One thing everyone with a baby knows for sure is that even best laid plans are completely subject to change once kids enter the picture. And if you don’t have a baby yet, let me let you in on a secret: That first sentence is the truest thing you’ll read all day.
So when it comes to deciding whether or not to return to work after having a baby, know it’s possible to feel one way pre-baby and an entirely different way after. The challenge of making the decision about returning to work is that it is not strictly a financial one; it’s highly personal and emotional, too.
All that said, there are some practical things to consider while you are weighing the options about returning to work or staying at home as your child’s primary caregiver.
Your Salary vs. Child Care Costs
If you’re feeling like you want to stay at home but can’t afford it, take a careful look at exactly how much child care is going to cost. If you’re looking for full-time, in-home help, such as a nanny, calculate the hourly or salaried rate of that person, as well as a number of additional costs that might not immediately come to mind, like whether that person will require transportation reimbursement, health insurance, sick days and paid time off. If you are considering a day care option, be careful to explore in detail whether the facility’s vacation schedule matches your company’s, or whether it will be necessary to factor in out-of-pocket expenses for backup care. Babies can get sick easily and day cares have strict rules along those lines — if your baby can’t attend for a stretch of time due to illness, does your job allow you to work from home with your baby, or will you possibly have to take unpaid leave?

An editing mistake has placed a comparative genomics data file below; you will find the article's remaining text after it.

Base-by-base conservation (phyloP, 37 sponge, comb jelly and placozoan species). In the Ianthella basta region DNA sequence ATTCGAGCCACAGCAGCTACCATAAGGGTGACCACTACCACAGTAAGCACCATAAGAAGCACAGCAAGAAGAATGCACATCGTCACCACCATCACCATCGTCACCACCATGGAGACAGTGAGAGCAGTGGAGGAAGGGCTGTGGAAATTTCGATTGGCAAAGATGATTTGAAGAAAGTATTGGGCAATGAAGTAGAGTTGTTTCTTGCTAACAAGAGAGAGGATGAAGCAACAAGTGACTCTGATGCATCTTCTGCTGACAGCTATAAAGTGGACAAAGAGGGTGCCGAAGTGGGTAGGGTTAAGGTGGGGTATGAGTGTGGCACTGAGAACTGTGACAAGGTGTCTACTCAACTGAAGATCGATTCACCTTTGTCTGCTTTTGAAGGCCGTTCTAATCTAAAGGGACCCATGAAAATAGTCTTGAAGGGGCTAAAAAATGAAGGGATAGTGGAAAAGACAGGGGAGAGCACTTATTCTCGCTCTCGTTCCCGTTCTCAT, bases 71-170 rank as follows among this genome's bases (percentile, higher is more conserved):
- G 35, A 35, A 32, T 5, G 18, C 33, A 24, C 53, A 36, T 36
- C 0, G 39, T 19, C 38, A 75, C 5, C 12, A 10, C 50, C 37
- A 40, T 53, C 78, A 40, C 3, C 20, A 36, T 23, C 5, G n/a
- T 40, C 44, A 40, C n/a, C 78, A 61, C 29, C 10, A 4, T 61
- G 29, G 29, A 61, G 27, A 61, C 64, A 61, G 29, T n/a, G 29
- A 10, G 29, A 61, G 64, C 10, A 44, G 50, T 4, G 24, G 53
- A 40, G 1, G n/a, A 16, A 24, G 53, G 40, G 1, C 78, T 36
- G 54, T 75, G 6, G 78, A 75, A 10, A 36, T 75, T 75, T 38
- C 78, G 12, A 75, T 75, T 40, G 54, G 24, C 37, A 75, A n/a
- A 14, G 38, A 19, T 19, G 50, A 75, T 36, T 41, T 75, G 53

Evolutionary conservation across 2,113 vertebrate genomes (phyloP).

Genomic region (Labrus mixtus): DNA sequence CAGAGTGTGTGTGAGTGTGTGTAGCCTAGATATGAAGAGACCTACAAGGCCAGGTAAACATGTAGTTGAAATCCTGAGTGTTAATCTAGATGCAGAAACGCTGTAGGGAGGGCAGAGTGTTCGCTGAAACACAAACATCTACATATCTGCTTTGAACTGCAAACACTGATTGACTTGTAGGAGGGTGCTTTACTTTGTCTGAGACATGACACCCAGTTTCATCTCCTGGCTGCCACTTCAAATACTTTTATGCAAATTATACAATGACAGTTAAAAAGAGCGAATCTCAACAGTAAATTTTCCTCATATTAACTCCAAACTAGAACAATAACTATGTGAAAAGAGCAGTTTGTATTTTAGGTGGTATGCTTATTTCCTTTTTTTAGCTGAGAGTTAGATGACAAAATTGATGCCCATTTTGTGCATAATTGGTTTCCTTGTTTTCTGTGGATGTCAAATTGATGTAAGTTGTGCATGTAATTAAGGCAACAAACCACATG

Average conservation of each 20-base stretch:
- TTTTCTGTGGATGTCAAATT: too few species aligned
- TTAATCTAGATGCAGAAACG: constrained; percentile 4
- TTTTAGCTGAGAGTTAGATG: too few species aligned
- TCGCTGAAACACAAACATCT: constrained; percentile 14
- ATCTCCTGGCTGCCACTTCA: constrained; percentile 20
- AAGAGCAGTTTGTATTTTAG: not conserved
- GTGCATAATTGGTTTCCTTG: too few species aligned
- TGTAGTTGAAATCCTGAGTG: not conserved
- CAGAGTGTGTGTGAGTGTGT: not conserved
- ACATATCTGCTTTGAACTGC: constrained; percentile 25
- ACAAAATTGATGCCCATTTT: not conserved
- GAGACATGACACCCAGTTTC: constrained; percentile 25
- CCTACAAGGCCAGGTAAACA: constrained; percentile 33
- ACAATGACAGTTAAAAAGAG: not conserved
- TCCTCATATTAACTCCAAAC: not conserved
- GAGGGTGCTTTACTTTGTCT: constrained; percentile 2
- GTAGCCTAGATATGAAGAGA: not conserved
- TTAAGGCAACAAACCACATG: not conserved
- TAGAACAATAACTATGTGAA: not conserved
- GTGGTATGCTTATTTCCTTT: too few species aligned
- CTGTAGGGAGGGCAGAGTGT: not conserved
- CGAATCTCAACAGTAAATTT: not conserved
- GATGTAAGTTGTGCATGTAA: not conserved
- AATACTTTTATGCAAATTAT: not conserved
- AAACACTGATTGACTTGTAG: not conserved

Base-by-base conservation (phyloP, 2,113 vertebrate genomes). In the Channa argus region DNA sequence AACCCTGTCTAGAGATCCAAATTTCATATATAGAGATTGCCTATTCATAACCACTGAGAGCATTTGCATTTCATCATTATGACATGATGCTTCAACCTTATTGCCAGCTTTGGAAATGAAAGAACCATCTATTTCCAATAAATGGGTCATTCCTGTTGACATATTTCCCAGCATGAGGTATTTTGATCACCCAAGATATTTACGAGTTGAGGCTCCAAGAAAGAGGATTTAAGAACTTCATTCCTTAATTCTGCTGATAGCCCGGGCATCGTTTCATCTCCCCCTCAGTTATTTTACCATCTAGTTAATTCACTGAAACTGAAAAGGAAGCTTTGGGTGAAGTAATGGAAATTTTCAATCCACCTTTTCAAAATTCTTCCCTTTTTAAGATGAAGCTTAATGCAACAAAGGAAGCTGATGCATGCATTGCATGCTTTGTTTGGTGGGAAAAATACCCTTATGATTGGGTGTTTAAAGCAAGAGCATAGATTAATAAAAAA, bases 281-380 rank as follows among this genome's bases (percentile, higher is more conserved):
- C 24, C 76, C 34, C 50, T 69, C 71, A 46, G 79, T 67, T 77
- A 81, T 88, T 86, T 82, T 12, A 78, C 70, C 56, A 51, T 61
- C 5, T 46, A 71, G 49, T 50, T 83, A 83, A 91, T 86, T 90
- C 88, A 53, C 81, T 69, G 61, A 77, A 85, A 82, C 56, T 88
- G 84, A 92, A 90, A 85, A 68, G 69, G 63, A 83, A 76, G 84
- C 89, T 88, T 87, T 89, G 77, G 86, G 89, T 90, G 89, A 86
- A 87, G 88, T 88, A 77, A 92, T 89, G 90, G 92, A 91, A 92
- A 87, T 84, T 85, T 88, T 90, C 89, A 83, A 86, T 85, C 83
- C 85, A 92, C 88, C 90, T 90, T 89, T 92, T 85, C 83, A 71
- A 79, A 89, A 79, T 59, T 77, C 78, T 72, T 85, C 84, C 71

In some cases, the costs of child care can nearly amount to the net portion of your salary. You will be walking away, possibly, from corporate health and disability insurance, as well as 401(k) and other perks, but if you have additional financial support in the house, it might make financial sense to stay home and care for the baby, instead of devoting your whole salary to his or her care.
Your Personal Identity
Let’s say the lion’s share of your salary will be devoted to child care, but you’ve worked hard to get where you are in your career and it’s become part of your identity. This is a perfectly good reason to return to work. A happy parent is a good parent; if working is what helps make you happy, then it’s important to factor that in, guilt-free.
Maybe It’s Not All-or-Nothing
Employers are going out of their way now more than ever to entice employees with non-traditional workplace options, like unlimited paid time off, catered meals and beyond. The bigger takeaway is that some employers are beginning to think differently about the employee-employer relationship; your return from maternity leave is another opportunity to do the same. Is there a flexible schedule, or a work-from-home option that might make your transition easier? Might it be possible to keep your job, but only part time?
It’s a good conversation to have if you’re just not 100% sure about your next steps, but it also offers protection for when you’re ready to re-enter the workforce full time. If you’re in a field that moves quite fast — like the tech industry — extended time away could make it tough to land the job you want, when you want, down the road.
More than anything, understand that having a baby can turn every decision into a surprisingly emotional one. Take your time making the choice.